Kalbarri is a small fishing/holiday town at the mouth of the Murchison River just a bit north of Geraldton. The first time I went there was with my father and brother, when I was nearly fifteen years old. We went off in the (I think) FE Holden for a two-week holiday through the wildflower meadows of the wheat belt, up to Carnarvon and Shark Bay. Fred and Dad had set up the back seat of the car so it could be dropped down to make a bed, while I slept on the front bench seat. I was younger and suppler then. It was a magical trip. The wildflowers were wonderful, with paper daisies (everlastings) forming a carpet of pink and white and yellow. I remember the strong contrast with the deep red of the earth.
We came across a sign post to Kalbarri by accident not long before sunset. Dad thought we’d take a look, and off we went, down a dirt road. As the sun sank, Dad drove more and more slowly, squinting into the light. Just as well. With the sun straight in our eyes we came across a sharp right turn, down a hill and over a dry creek bed. We managed the rest of the journey and camped for the night.
The road is bitumen now. The right hand turn is still there, but not so sharp, and the creek bed crossings have been smoothed out. The town’s bigger, too, but the river mouth hasn’t changed. There’s a tricky crossing over the bar into the ocean from the river anchorage, and the fishing’s good. Fred caught a big fish on a hand line that morning – much to the chagrin of the Real Fishermen with their expensive rods and reels.
Back to the present. We booked into a motel and went out to look at the sea cliffs. They’re not too awe-inspiring here, but not much further north from Kalbarri they become the towering Zuytdorp Cliffs, named after the ill-fated Dutch merchantman the Zuytdorp, which sank at their base. A large group of people managed to survive the ship wreck – then vanished. You can read a bit about the ship and its intriguing story here.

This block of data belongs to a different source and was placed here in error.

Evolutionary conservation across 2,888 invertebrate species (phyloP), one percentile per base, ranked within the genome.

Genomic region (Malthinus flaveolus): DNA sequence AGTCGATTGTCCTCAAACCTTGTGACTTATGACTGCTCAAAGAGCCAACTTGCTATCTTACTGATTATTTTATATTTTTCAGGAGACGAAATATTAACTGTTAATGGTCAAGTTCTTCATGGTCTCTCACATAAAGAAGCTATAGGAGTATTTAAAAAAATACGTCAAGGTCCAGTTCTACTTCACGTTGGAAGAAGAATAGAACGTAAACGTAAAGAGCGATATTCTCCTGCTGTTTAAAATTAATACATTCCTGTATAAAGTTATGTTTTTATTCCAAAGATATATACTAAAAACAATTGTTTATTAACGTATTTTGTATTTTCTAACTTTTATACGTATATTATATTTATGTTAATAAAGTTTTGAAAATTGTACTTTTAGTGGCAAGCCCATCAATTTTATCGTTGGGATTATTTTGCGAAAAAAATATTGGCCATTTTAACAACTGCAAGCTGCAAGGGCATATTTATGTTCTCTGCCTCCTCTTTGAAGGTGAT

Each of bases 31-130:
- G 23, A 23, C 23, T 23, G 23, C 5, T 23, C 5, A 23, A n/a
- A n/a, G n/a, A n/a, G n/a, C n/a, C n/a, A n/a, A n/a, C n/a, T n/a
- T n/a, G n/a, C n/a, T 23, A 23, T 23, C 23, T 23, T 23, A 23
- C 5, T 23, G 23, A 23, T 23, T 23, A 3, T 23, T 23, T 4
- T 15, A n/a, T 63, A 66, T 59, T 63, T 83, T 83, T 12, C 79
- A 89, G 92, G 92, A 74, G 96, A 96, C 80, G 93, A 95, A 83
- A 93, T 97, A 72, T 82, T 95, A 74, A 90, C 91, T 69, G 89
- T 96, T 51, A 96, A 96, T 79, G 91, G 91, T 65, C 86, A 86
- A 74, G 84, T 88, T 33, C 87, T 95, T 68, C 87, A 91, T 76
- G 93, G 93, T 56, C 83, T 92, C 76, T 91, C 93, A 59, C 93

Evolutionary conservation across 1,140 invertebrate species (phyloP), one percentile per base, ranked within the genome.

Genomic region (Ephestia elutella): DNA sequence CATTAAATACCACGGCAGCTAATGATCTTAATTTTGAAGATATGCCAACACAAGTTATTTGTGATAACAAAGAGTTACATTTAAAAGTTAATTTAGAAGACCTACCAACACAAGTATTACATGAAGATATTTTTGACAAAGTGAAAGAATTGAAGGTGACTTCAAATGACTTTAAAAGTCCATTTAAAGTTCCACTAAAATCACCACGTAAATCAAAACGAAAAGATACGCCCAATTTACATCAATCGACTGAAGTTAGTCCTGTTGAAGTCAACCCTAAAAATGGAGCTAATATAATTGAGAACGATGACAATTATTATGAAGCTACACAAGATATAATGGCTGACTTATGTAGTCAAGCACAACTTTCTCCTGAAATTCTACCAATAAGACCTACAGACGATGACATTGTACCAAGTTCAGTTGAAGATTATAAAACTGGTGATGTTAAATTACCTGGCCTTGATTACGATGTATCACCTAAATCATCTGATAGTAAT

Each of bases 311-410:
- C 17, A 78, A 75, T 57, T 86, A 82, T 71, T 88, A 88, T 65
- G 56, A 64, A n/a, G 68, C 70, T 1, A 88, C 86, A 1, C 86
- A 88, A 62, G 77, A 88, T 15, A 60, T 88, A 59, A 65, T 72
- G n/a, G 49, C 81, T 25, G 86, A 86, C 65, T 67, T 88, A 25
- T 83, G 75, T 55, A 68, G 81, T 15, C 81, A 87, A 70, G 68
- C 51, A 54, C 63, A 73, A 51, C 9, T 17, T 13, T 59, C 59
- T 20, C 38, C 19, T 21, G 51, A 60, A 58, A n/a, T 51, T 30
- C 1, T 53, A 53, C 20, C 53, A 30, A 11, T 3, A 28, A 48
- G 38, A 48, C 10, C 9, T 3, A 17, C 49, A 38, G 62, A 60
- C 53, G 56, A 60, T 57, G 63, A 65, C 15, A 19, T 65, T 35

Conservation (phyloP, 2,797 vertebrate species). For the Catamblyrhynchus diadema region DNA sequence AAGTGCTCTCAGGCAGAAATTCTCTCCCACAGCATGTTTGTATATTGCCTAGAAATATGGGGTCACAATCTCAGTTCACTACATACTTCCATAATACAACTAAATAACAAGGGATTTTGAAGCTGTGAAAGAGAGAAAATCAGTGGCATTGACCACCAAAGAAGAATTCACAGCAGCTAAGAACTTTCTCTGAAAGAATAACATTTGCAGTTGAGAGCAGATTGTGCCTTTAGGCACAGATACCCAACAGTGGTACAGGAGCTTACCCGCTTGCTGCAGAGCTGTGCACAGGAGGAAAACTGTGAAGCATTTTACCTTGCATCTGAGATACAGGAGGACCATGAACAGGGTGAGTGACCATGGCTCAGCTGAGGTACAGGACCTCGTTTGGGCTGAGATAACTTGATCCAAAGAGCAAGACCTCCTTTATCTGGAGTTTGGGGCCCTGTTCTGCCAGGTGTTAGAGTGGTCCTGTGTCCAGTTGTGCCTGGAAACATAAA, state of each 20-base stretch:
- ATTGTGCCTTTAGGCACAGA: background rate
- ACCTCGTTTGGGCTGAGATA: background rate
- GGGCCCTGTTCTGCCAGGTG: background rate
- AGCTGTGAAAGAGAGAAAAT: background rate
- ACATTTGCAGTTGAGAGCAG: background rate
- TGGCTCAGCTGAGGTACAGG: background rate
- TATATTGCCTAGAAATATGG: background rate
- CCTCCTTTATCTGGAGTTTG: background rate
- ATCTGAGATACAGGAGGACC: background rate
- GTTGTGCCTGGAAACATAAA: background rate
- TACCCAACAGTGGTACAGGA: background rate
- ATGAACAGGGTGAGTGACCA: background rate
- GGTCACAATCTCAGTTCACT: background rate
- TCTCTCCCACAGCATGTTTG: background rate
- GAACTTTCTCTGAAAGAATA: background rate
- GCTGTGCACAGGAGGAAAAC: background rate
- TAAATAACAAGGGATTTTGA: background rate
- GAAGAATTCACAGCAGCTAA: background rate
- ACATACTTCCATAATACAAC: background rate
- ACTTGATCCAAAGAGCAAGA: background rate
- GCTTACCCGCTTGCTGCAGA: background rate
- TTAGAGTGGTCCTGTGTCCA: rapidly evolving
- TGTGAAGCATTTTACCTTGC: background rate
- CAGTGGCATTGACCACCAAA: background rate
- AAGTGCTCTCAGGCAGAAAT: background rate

Kalbarri has a connection with the Batavia, too. It was claimed that two of the ‘lesser’ villains who took part in the murders on the nearby Abrolhos Islands were marooned here – Australia’s first white inhabitants. But there’s some debate, with many believing the location was more likely to have been a little further south at Hutt River.
Next morning, we set off to visit the river gorges. The Loop and the Z bend are about 25km from the main road. The road is bitumen for a little over half way, then reverts to dirt before the bitumen resumes around the parking area. Maybe instead of employing somebody to collect entry fees they could use the money they saved to finish surfacing the road. Needless to say, it used to be free – and unmade, a wide, sandy, boggy track through the scrub. I did the trip once on a dirt bike, riding through the mist. Ghostly kangaroos popped up to watch me ride past.
The wild flowers in this part of the world are stunning, growing in an area where the sandy southern coastal plain and the red earth of the north combine. It was like driving through a park, with colour everywhere. The weather was pleasant, too. Not too hot, although a bit windy.
The gorges in themselves are fascinating. They’re there because the land is (still) slowly rising. The river doesn’t care, it just keeps on flowing, cutting through the rock as it does so. These rocks, known as Tumblagooda sandstone, are very, very old. That’s Australia – an ancient, eroded landscape.
We didn’t make it to Z bend, but we did visit the Loop, Nature’s window and Hawk’s head.